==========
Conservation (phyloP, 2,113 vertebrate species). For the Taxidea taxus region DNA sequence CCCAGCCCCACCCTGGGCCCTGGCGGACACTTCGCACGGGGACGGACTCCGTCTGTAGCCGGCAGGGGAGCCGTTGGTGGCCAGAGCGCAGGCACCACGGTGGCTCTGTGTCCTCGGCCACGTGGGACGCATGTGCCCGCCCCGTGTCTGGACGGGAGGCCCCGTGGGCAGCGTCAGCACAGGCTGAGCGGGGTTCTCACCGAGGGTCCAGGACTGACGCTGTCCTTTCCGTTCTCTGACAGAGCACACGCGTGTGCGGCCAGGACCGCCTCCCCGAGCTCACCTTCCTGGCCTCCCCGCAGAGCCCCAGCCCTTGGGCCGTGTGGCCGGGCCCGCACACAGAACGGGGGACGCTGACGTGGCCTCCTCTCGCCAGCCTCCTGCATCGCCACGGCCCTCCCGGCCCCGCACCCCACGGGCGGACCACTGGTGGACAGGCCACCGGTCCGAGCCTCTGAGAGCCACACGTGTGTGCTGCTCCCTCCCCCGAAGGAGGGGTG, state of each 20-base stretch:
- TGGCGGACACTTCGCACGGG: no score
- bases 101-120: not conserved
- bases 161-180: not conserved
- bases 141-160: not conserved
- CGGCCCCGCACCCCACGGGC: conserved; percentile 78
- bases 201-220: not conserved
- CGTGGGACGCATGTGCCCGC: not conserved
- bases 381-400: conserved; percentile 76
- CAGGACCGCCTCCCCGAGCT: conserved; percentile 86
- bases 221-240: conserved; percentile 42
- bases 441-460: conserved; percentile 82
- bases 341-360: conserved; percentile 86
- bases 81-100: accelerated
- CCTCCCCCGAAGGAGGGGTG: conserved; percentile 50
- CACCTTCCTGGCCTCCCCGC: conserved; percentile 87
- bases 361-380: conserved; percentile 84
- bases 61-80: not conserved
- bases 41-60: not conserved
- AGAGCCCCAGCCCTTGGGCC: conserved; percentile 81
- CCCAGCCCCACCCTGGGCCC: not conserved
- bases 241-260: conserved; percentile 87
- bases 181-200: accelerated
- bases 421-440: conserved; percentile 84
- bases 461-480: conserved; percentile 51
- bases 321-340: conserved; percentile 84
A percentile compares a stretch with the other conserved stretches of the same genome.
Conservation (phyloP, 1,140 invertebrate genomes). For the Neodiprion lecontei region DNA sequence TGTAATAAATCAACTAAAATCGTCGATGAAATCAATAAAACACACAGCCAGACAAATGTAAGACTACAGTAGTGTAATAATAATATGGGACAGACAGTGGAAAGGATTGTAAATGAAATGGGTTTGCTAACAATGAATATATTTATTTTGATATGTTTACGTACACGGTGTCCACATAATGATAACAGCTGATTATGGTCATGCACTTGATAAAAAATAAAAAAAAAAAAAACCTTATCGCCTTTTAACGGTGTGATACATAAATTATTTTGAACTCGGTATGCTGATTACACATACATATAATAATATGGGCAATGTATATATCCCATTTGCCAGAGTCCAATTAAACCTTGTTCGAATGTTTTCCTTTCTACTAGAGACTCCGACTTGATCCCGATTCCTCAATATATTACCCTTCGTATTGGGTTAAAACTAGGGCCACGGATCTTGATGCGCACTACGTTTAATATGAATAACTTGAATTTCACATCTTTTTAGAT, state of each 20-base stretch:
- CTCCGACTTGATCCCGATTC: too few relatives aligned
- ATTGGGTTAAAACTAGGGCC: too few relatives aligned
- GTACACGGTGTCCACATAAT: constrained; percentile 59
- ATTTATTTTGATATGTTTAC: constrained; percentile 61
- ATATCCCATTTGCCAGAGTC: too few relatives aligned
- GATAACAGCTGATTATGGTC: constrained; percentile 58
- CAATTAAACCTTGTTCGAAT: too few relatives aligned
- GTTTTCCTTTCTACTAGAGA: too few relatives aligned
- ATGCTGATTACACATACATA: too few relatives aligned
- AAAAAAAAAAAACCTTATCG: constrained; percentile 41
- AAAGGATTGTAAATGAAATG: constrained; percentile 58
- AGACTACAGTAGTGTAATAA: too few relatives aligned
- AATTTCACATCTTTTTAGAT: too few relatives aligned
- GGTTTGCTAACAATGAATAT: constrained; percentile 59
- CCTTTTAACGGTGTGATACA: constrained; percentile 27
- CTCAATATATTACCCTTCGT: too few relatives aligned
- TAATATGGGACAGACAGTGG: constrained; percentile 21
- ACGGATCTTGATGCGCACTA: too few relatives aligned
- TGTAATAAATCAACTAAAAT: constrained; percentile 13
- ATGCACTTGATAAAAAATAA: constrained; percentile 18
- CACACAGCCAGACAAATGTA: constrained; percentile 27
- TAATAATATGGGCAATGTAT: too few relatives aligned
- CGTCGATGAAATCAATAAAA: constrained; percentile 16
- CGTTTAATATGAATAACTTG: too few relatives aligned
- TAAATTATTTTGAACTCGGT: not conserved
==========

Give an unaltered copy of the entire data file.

Conservation (phyloP, 2,113 vertebrate species). For the Taxidea taxus region DNA sequence CCCAGCCCCACCCTGGGCCCTGGCGGACACTTCGCACGGGGACGGACTCCGTCTGTAGCCGGCAGGGGAGCCGTTGGTGGCCAGAGCGCAGGCACCACGGTGGCTCTGTGTCCTCGGCCACGTGGGACGCATGTGCCCGCCCCGTGTCTGGACGGGAGGCCCCGTGGGCAGCGTCAGCACAGGCTGAGCGGGGTTCTCACCGAGGGTCCAGGACTGACGCTGTCCTTTCCGTTCTCTGACAGAGCACACGCGTGTGCGGCCAGGACCGCCTCCCCGAGCTCACCTTCCTGGCCTCCCCGCAGAGCCCCAGCCCTTGGGCCGTGTGGCCGGGCCCGCACACAGAACGGGGGACGCTGACGTGGCCTCCTCTCGCCAGCCTCCTGCATCGCCACGGCCCTCCCGGCCCCGCACCCCACGGGCGGACCACTGGTGGACAGGCCACCGGTCCGAGCCTCTGAGAGCCACACGTGTGTGCTGCTCCCTCCCCCGAAGGAGGGGTG, state of each 20-base stretch:
- TGGCGGACACTTCGCACGGG: no score
- bases 101-120: not conserved
- bases 161-180: not conserved
- bases 141-160: not conserved
- CGGCCCCGCACCCCACGGGC: conserved; percentile 78
- bases 201-220: not conserved
- CGTGGGACGCATGTGCCCGC: not conserved
- bases 381-400: conserved; percentile 76
- CAGGACCGCCTCCCCGAGCT: conserved; percentile 86
- bases 221-240: conserved; percentile 42
- bases 441-460: conserved; percentile 82
- bases 341-360: conserved; percentile 86
- bases 81-100: accelerated
- CCTCCCCCGAAGGAGGGGTG: conserved; percentile 50
- CACCTTCCTGGCCTCCCCGC: conserved; percentile 87
- bases 361-380: conserved; percentile 84
- bases 61-80: not conserved
- bases 41-60: not conserved
- AGAGCCCCAGCCCTTGGGCC: conserved; percentile 81
- CCCAGCCCCACCCTGGGCCC: not conserved
- bases 241-260: conserved; percentile 87
- bases 181-200: accelerated
- bases 421-440: conserved; percentile 84
- bases 461-480: conserved; percentile 51
- bases 321-340: conserved; percentile 84
A percentile compares a stretch with the other conserved stretches of the same genome.
Conservation (phyloP, 1,140 invertebrate genomes). For the Neodiprion lecontei region DNA sequence TGTAATAAATCAACTAAAATCGTCGATGAAATCAATAAAACACACAGCCAGACAAATGTAAGACTACAGTAGTGTAATAATAATATGGGACAGACAGTGGAAAGGATTGTAAATGAAATGGGTTTGCTAACAATGAATATATTTATTTTGATATGTTTACGTACACGGTGTCCACATAATGATAACAGCTGATTATGGTCATGCACTTGATAAAAAATAAAAAAAAAAAAAACCTTATCGCCTTTTAACGGTGTGATACATAAATTATTTTGAACTCGGTATGCTGATTACACATACATATAATAATATGGGCAATGTATATATCCCATTTGCCAGAGTCCAATTAAACCTTGTTCGAATGTTTTCCTTTCTACTAGAGACTCCGACTTGATCCCGATTCCTCAATATATTACCCTTCGTATTGGGTTAAAACTAGGGCCACGGATCTTGATGCGCACTACGTTTAATATGAATAACTTGAATTTCACATCTTTTTAGAT, state of each 20-base stretch:
- CTCCGACTTGATCCCGATTC: too few relatives aligned
- ATTGGGTTAAAACTAGGGCC: too few relatives aligned
- GTACACGGTGTCCACATAAT: constrained; percentile 59
- ATTTATTTTGATATGTTTAC: constrained; percentile 61
- ATATCCCATTTGCCAGAGTC: too few relatives aligned
- GATAACAGCTGATTATGGTC: constrained; percentile 58
- CAATTAAACCTTGTTCGAAT: too few relatives aligned
- GTTTTCCTTTCTACTAGAGA: too few relatives aligned
- ATGCTGATTACACATACATA: too few relatives aligned
- AAAAAAAAAAAACCTTATCG: constrained; percentile 41
- AAAGGATTGTAAATGAAATG: constrained; percentile 58
- AGACTACAGTAGTGTAATAA: too few relatives aligned
- AATTTCACATCTTTTTAGAT: too few relatives aligned
- GGTTTGCTAACAATGAATAT: constrained; percentile 59
- CCTTTTAACGGTGTGATACA: constrained; percentile 27
- CTCAATATATTACCCTTCGT: too few relatives aligned
- TAATATGGGACAGACAGTGG: constrained; percentile 21
- ACGGATCTTGATGCGCACTA: too few relatives aligned
- TGTAATAAATCAACTAAAAT: constrained; percentile 13
- ATGCACTTGATAAAAAATAA: constrained; percentile 18
- CACACAGCCAGACAAATGTA: constrained; percentile 27
- TAATAATATGGGCAATGTAT: too few relatives aligned
- CGTCGATGAAATCAATAAAA: constrained; percentile 16
- CGTTTAATATGAATAACTTG: too few relatives aligned
- TAAATTATTTTGAACTCGGT: not conserved